How to share this Lesson/Activity with your Google Classroom:
- To share this lesson/activity with Google Classroom, click "Continue with Google" to get started.
- After logging in, click "Add to Google Classroom" to assign this lesson/activity to your students.
How to share this Lesson/Activity with Microsoft Teams:
- To share this lesson/activity with Microsof Teams, click "Continue with Microsoft" to get started.
- After logging in, click "Add to Microsoft Teams" to assign this lesson/activity to your students.
Read the Following Selection
Read the following selection, or click on the play button below to listen aloud.
Canada has some of the largest, longest rivers in the world. For thousands of years, they have provided Canadians with water for drinking, as well as a way to move across the country.
Canada’s Longest River
The Mackenzie River flows through a vast wilderness area of forest and tundra in the Northwest Territories. Not only is it Canada’s longest river, but with its tributaries, or smaller rivers that run into it, this is one of the world’s longest rivers. Canada’s Slavey people called this river Deh-Cho, which means “big river.” Alexander Mackenzie, the first European explorer to travel its length, named it Disappointment River. He had hoped it would lead him to the Pacific Ocean. Mackenzie was disappointed when instead he reached its mouth up on the Arctic Ocean. But the river was later named in his honour.
Other Lengthy Rivers
The Yukon River is Canada’s second-longest river. During the Klondike Gold Rush in the late 1890s, it was one of the main routes from the Alaskan coast to the goldfields. Paddlewheel riverboats carried people along the river until the 1950s when the Klondike Highway was completed. Canada’s third-longest river is the Saint Lawrence River. It connects the Great Lakes to the Atlantic Ocean. St. Lawrence is an important trade route between Canada and the United States. Millions of tons of grains, coal, iron ore and other cargo moves along this river every year. Its waters are also harnessed for electricity.
Canadian Rivers Day
Indigenous Peoples, then Europeans built their homes on the banks of Canada’s rivers. Early people depended on the rivers for food and for transportation. Rivers helped link distant, isolated regions into a growing nation. Today, it’s important to remember how important rivers are to Canada. As increased development modifies and threatens our rivers, they need to be cared for and protected. Every year on the second Sunday in June, you can celebrate Canadian Rivers Day. This special day is a time to think about how important rivers are for keeping the oceans and the entire planet healthy. Events include a picnic, paddle-a-thons, canoeing and much more.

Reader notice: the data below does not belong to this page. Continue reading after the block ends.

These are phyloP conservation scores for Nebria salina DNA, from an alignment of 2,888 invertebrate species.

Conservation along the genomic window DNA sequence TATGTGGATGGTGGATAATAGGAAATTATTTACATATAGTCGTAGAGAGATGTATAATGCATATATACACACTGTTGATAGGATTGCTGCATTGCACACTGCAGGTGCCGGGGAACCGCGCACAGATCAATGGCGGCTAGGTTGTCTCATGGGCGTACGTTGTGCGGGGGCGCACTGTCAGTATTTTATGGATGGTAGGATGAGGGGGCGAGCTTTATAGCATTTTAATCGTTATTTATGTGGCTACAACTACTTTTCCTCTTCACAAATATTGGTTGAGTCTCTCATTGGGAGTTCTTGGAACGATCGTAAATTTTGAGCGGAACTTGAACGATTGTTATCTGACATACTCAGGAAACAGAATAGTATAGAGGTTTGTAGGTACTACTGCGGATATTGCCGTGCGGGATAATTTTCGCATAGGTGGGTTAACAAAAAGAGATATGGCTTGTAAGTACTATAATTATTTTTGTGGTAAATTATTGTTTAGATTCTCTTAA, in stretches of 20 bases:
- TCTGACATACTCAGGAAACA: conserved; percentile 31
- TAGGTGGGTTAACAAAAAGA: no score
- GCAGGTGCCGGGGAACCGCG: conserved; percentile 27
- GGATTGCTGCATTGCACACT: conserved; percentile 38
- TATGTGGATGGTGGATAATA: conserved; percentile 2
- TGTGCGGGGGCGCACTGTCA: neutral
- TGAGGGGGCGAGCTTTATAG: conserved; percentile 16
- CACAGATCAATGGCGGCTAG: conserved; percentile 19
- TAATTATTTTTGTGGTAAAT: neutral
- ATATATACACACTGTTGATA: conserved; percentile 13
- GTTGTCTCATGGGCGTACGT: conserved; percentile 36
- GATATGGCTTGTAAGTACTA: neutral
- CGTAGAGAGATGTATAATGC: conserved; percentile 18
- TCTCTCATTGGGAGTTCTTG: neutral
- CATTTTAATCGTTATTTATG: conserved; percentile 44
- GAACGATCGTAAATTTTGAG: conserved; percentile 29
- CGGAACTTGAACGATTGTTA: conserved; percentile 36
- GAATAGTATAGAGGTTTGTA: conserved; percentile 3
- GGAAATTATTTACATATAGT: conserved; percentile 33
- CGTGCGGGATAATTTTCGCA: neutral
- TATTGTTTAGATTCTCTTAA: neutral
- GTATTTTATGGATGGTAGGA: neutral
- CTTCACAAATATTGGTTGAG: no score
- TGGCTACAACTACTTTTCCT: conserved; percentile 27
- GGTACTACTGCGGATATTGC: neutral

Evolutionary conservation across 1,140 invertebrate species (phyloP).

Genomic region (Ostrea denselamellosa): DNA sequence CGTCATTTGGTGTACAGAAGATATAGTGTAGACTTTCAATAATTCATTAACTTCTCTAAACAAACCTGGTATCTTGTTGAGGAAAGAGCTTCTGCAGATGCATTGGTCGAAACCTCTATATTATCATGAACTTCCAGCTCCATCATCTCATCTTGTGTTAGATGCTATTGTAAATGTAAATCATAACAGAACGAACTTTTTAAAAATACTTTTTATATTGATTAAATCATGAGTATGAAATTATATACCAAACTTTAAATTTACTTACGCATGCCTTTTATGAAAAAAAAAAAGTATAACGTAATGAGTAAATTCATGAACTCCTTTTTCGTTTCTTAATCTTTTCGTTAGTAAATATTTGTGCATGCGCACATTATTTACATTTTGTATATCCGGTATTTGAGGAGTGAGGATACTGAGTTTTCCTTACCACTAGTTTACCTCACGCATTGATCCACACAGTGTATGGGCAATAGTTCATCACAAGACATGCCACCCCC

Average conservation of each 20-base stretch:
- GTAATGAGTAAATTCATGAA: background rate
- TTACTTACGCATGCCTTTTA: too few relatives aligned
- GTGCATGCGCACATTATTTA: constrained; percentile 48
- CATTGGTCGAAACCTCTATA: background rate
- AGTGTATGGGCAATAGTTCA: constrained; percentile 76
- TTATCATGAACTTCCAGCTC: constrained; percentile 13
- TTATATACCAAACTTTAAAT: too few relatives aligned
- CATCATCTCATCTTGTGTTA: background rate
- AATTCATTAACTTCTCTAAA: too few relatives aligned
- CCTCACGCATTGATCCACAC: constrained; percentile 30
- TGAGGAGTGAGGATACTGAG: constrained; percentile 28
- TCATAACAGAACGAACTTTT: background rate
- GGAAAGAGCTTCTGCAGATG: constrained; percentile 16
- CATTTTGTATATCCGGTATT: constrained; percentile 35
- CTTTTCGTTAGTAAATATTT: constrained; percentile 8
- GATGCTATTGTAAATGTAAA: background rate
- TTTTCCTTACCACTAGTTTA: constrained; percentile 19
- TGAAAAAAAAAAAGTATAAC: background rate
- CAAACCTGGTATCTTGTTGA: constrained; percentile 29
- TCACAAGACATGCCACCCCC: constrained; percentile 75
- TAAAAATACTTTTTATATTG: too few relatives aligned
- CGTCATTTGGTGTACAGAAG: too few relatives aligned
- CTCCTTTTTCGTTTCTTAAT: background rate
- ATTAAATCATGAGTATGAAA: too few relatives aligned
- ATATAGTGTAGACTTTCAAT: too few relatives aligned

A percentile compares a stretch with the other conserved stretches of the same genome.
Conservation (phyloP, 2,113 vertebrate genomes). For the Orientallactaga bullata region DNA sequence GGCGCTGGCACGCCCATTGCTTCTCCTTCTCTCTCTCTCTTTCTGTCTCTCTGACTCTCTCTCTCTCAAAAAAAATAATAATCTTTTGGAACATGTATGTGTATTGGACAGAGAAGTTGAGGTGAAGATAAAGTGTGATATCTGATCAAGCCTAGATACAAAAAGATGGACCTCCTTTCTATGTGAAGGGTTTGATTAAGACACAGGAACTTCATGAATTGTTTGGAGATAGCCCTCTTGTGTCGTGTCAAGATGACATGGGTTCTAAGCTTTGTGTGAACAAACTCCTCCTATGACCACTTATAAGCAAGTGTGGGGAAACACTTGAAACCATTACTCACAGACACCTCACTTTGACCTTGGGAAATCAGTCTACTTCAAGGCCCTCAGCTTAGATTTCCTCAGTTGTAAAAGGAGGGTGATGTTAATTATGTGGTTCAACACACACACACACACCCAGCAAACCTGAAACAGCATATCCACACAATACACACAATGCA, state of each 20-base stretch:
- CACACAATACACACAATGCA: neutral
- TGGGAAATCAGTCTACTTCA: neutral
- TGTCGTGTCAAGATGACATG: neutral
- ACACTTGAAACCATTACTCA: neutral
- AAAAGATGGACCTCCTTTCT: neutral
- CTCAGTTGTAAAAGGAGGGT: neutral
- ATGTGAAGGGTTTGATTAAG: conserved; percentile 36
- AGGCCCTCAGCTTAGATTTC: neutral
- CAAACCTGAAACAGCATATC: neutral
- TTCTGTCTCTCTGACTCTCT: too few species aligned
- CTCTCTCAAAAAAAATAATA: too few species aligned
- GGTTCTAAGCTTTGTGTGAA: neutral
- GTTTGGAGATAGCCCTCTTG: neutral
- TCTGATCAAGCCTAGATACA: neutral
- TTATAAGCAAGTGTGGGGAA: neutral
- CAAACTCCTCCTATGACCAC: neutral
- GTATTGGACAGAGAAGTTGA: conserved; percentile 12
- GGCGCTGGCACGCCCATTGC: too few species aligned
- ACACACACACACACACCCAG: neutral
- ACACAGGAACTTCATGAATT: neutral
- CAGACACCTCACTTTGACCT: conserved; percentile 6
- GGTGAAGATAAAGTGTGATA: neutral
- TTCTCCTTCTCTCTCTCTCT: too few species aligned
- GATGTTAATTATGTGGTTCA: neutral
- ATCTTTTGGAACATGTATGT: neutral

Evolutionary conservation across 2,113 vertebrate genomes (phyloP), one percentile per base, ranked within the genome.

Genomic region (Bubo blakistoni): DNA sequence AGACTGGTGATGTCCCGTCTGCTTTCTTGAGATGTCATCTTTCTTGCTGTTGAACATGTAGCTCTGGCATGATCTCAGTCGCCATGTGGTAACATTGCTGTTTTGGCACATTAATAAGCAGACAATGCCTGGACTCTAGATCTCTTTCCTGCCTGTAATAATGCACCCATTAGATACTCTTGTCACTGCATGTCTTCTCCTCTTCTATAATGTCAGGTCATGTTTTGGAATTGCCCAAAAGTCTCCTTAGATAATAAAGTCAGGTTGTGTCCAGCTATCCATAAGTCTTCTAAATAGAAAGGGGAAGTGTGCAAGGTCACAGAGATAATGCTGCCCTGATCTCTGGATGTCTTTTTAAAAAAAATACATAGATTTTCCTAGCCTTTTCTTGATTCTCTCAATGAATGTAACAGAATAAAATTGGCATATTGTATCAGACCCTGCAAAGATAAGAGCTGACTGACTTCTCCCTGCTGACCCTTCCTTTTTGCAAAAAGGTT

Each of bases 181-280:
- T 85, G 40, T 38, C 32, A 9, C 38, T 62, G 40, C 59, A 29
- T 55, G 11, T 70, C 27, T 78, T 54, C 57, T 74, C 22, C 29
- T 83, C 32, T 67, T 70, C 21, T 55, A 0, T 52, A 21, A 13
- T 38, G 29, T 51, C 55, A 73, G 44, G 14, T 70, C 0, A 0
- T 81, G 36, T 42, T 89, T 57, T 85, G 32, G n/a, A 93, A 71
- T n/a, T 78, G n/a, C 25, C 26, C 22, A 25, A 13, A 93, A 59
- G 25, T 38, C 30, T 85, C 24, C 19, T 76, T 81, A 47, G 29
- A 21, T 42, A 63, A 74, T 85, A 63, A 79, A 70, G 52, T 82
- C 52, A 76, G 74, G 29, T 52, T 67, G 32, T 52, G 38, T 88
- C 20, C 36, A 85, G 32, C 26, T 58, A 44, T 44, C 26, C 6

Now, show what you know!
Complete some questions about the reading selection by clicking “Begin Questions” below.
0 of 7 questions completed
You have already completed this activity. You cannot start it again.
Activity is loading…
You must sign in or sign up to take this activity.
You must first complete the following:
0 of 7 questions answered correctly
Time has elapsed.
You have reached 0 of 0 point(s), (0)
Score: of ()
0 Essay(s) Pending (Possible Point(s): 0)
1. For thousands of years, Canada’s rivers have provided Canadians with what?CorrectIncorrect
2. Match the following rivers.
The Mackenzie River
The Yukon River
The Saint Lawrence River
Canada’s longest river is…
Canada’s second-longest river is…
Canada’s third-longest river is…
3. Match the people to what they named The Mackenzie River.
Deh-Cho, which means “big river.”
Canada’s Slavey People
4. What does the Saint Lawrence River connect?CorrectIncorrect
5. True or false? Early settlers depended on the rivers for food and for transportation.CorrectIncorrect
6. When is Canadian Rivers Day?CorrectIncorrect
7. Think of some other ways you can keep Canada’s rivers and oceans healthy. Write your ideas in the space below.
Great answer!Great answer!
Type your response above.